The summer solstice is this weekend, the first day of summer. The latest summer weather outlook offers good odds of warmer and drier conditions into September.

Our spring – March, April and May were drier than average. Recent June rains have helped, but for the year, we are still behind average for precipitation with a stretch of warmer drier weather ahead later this week into the weekend and beyond.

All of these statistics and conditions do not bode well for the wildfire season. Some may argue that the wildfire season has already started. According to the Washington State Dept of Natural Resources, the state has already had over 400 fires thru the end of May – a new record number of fires for the first five months of any year. Some of those fires have occurred in the North Sound including a roadside fire along I-5 in Marysville in April.

We had a healthy mountain snowpack over the winter, meaning the fire season will be delayed in higher elevations until around the first of August. But the lowlands on both sides of the Cascades already have dry conditions thanks to the dry spring.

The National Interagency Fire Center (NIFC) indicates an above normal significant wildfire potential for July through September for Washington. This outlook continues a rising trend going back to the 1990s when an average of about 86,000 acres burned per year. In the 2000s, the average number of acres burned rose to 189,000, and in the period of 2015 to 2019, that average again rose to 488,000 acres. Last year, about 812,000 acres burned in the state, an area larger than the state of Rhode Island, and the second highest number of burned acres in the state ever.

Reasons for the rise in acres burned point to decades of fire suppression and not letting nature burn off fallen trees and other debris, climate change resulting in warmer and drier conditions over the years, and more people living in more rural areas. Over 80 percent of wildfires are started by people, with lightning starting the remainder particularly in more remote locations.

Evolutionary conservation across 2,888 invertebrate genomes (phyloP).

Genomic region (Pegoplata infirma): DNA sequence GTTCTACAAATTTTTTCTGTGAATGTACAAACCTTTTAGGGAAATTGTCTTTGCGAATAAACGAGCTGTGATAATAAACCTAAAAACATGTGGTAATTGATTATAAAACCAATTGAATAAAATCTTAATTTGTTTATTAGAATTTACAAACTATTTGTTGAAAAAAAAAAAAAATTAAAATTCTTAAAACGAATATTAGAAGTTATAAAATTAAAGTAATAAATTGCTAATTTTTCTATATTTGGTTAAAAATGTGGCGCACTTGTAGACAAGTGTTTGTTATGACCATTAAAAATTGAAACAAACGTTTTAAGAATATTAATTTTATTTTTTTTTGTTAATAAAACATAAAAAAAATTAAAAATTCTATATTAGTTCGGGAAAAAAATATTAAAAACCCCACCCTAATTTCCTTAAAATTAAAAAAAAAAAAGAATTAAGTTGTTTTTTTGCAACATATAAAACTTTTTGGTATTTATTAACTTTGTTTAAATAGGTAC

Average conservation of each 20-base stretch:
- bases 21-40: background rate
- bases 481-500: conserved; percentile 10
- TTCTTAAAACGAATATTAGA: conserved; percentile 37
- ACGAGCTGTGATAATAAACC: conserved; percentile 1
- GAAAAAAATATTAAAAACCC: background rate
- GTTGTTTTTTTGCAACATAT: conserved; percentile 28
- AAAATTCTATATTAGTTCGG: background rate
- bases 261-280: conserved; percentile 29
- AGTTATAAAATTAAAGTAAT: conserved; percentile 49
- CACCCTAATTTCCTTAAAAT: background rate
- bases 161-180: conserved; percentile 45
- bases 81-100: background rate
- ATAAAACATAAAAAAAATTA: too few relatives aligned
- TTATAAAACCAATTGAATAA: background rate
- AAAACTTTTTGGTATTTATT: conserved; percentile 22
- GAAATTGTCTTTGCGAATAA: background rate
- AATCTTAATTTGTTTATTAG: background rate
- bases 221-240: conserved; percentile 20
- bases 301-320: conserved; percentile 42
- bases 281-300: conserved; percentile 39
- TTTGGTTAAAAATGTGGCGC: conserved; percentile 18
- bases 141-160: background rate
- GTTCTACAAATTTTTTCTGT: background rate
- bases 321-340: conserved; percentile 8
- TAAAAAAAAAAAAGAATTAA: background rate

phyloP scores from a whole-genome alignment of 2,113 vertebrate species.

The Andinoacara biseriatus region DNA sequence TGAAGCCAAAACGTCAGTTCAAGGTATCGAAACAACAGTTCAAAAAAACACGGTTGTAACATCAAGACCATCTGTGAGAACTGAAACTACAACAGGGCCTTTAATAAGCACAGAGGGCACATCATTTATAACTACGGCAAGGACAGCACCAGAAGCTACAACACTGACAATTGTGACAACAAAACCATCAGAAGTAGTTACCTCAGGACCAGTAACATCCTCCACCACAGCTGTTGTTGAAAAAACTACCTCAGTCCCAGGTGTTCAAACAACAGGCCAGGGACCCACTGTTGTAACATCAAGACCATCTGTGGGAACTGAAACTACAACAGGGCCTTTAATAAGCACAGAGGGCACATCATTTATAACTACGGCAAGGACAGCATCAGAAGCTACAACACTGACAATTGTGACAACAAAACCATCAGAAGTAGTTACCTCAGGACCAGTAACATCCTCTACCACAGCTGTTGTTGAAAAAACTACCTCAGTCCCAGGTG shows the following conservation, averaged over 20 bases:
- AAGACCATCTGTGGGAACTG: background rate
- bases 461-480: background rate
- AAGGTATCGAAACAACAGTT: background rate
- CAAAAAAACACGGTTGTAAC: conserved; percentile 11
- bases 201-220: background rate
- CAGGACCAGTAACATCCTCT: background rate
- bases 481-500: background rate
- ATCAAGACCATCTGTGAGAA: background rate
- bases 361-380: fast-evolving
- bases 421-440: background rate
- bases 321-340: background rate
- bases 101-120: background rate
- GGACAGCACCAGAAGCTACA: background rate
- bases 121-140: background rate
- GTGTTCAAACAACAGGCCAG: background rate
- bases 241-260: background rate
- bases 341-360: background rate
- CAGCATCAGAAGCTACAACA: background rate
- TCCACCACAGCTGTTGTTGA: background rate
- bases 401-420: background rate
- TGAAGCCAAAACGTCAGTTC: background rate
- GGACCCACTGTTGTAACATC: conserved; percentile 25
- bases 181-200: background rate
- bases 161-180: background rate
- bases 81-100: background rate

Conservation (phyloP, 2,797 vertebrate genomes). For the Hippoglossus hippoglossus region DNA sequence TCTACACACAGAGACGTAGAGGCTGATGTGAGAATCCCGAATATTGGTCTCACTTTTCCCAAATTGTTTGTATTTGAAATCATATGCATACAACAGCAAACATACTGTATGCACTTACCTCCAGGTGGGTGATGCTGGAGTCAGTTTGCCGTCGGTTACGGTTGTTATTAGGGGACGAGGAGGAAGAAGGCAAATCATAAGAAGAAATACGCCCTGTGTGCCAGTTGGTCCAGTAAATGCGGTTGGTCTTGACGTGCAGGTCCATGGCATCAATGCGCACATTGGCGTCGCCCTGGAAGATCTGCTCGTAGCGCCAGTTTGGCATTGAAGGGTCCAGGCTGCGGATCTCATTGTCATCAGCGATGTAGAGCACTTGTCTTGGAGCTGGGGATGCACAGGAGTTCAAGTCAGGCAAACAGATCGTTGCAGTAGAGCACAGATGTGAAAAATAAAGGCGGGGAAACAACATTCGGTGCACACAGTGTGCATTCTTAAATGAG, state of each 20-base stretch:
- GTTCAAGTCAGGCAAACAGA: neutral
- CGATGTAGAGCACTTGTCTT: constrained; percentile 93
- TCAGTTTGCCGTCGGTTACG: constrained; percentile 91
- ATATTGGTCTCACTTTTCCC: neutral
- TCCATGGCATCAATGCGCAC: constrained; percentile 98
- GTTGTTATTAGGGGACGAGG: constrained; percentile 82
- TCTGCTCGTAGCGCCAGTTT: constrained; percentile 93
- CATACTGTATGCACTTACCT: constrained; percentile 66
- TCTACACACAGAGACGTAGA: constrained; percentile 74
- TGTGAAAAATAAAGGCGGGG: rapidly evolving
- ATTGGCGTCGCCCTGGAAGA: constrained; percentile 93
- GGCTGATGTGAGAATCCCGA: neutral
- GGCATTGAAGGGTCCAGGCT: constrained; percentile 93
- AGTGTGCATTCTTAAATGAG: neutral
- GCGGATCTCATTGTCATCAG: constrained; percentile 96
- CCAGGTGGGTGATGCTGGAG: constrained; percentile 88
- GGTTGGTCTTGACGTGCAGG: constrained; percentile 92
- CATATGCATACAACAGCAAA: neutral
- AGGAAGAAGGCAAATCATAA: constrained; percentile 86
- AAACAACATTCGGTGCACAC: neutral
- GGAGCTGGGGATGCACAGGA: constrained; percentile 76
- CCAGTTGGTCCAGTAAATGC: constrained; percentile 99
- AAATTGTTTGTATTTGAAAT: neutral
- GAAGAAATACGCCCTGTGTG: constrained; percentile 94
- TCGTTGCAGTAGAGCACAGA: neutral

The string of bad fire years since 2014 prompted elected officials to take more legislative action. The recent state budget to combat wildfires jumped to about $130 million over the next two years, and includes adding about 100 more firefighters and more National Guard training and deployments if/when fires break out. That much larger budget compares to about $50 million in recent bienniums. Unfortunately, the jump in wildfire protection and prevention funding will not start until the biennium begins on July 1st, too late for much use this year.

Yet, summer weather will dictate how the wildfire season will play out. A cooler wetter than average summer will help dampen the fire season. Last year, that was the case until August when much warmer, drier and windy conditions developed and quickly resulted in significant wildfires across the state into September. Last year also had more wildfire smoke throughout the region including the North Sound, making that three years out of the last four for that kind of poor air quality. If this wildfire season becomes significant, more wildfire smoke could blanket the North Sound again.

You can take action to help prevent any human wildfire starts, Visit firewise.org for all the details including building defensible space around your home or business. Most human fire starts are the result of tossing burning material out of vehicles, not snuffing campfires entirely out, losing control of debris pile burns, irresponsible use of fireworks, and loose vehicle tow chains sending sparks off the roadway into dry shoulder fine fuels like grass.

If all of us work to combat the threat of wildfire starts, perhaps we can sharply reduce the number of wildfires and enjoy a well-deserved wildfire smoke-free summer that kicks off this weekend.

North Sound Meteorologist Ted Buehner worked more than 40 years for the National Weather Service (NWS) from 1977 to 2018. He is now an Everett Post Media team member. Together with Everett Post Weather Minute Podcasts, he provides morning and afternoon commute traffic and weather updates on both KRKO and KXA Radio, and sports reporting on KRKO.